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Green Power for Consumers

written by: Mayflor Markusic•edited by: Lamar Stonecypher•updated: 7/23/2010

The green power initiative will have a considerable effect only if individual consumers and organizations take steps toward actually using green power to meet their energy needs. But how can consumers like you and me be sure that we're really buying green power?

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    Advantages of Green Power

    Green power is a general term used to describe electricity and heat energy that are produced from renewable energy sources and produced by processes that are more environment-friendly. Electricity from solar photovoltaic systems is called green power and also the energy from a car’s fuel cell is known as green power. The processes involved in generating power from alternative energy resources usually have a more benign environmental impact than using fossile fules such as coal and oil. According to the U.S. Department of Energy, the use of one kilowatt-hour of green power prevents the entry of one pound of carbon dioxide into the atmosphere. Air pollution is just one of the environmental problems of using fossil fuels - photo by Mayflor Markusic 

    Aside from the major environmental benefit of using green power, there are other advantages to using green power. For example, with less pollution, people face lower risks in getting respiratory illnesses. Financially, the companies that use green power are less affected by the instability of ever increasing oil prices. The building of green power infrastructures can stimulate local and regional economies while the entire country need not rely on a vulnerable centralized energy system.

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    How to Buy Green Power in Your State

    Since there are several types of renewable energy resources that can be used to produce electricity, there are also several ways to buy green power. The first thing to consider is location. That is, should you buy green power from a power grid or should you consider having an onsite facility? The latter choice will require a higher investment but, in the long run, the benefits from lower energy production costs are greater. Large companies and individuals who own large tracts of land may want to have an onsite facility. Individuals living in cities and smaller companies with no area to spare for photovoltaic cells or windmills may opt for buying green power from a power grid. Windmills in Iowa - photo by Mayflor Markusic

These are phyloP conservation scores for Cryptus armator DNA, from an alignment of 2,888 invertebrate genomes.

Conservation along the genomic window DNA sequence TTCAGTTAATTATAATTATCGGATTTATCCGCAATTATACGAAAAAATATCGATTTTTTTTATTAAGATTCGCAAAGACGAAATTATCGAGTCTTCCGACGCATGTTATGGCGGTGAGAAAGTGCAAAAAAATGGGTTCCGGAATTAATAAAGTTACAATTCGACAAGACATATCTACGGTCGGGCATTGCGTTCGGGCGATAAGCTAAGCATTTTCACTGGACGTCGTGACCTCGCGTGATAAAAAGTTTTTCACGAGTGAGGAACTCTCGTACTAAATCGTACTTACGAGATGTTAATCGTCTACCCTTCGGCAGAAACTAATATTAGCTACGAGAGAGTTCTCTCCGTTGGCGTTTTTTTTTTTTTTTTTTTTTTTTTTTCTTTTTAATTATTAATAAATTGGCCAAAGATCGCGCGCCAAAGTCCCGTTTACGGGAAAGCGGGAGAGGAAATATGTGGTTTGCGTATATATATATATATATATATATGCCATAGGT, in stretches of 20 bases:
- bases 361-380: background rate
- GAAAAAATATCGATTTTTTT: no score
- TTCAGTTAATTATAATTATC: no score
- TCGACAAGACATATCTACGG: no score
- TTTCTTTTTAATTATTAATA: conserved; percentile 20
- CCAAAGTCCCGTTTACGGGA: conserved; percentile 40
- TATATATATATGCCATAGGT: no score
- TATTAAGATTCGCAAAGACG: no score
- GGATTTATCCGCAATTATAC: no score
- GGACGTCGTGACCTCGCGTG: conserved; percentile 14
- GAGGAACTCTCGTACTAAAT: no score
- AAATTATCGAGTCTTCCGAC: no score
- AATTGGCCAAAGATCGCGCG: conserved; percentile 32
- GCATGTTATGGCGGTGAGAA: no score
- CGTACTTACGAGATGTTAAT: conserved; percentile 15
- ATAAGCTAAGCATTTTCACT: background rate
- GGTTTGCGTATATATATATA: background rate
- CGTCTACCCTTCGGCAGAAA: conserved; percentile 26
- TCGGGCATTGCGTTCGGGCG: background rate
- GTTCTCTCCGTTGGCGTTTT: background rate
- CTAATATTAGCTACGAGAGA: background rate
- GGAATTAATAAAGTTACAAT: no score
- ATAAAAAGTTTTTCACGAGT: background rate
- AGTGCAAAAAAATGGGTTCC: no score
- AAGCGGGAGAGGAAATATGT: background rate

When the decision is to buy green power from a power grid, the next step is to determine which of the renewable energy companies can provide the best option. One aspect to consider is the percentage of electricity that is produced from renewable energy sources. Some energy companies utilize renewable energy resources for as low as 10% of the total power they produced while other companies produce up to 80% of their power from alternative energy sources.

    Another aspect to consider is the cost of green power. Longer contracts with a renewable energy company usually entail lower costs. The consumer must also ensure that the contract indicated a fixed price with no fuel-cost adjustments. Paying for green power is not always cheaper than paying for conventional power produced by fossil fuels. When the price of oil is low, green power would be more expensive. But when the price of oil rises exponentially, green power becomes very affordable.

    What if your state has no supplier of green power? In this case, consumers should look into RECs or Renewable Energy Certificates. The REC, which is sometimes called the Green Tag, is one of the government’s renewable energy incentives. An energy company that produced one Megawatt-hour of electricity from a renewable energy source is credited with one REC. This REC is then sold to consumers, separate from the green power produced. The income generated from selling RECs will finance the building of more renewable energy plants. From the consumer’s perspective, buying an REC is not equivalent to paying for the electricity being consumed in the house. The REC is an investment that will increase the availability of green power.

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    Green Power Programs in Each State

    This is the list of of each state's available green power programs.. Click on your state's link to see the available options for purchasing green power.

    Alabama Alaska Arizona Arkansas California Colorado Connecticut Delaware; District of Columbia Florida Georgia Hawaii Idaho Illinois Indiana Iowa Kansas Kentucky Louisiana Maine Maryland Massachusetts Michigan Minnesota Mississippi Missouri Montana Nebraska Nevada New Hampshire New Jersey New Mexico New York North Carolina North Dakota Ohio Oklahoma Oregon Pennsylvania Rhode Island South Carolina South Dakota Tennessee Texas Utah Vermont Virginia Washington West Virginia Wisconsin Wyoming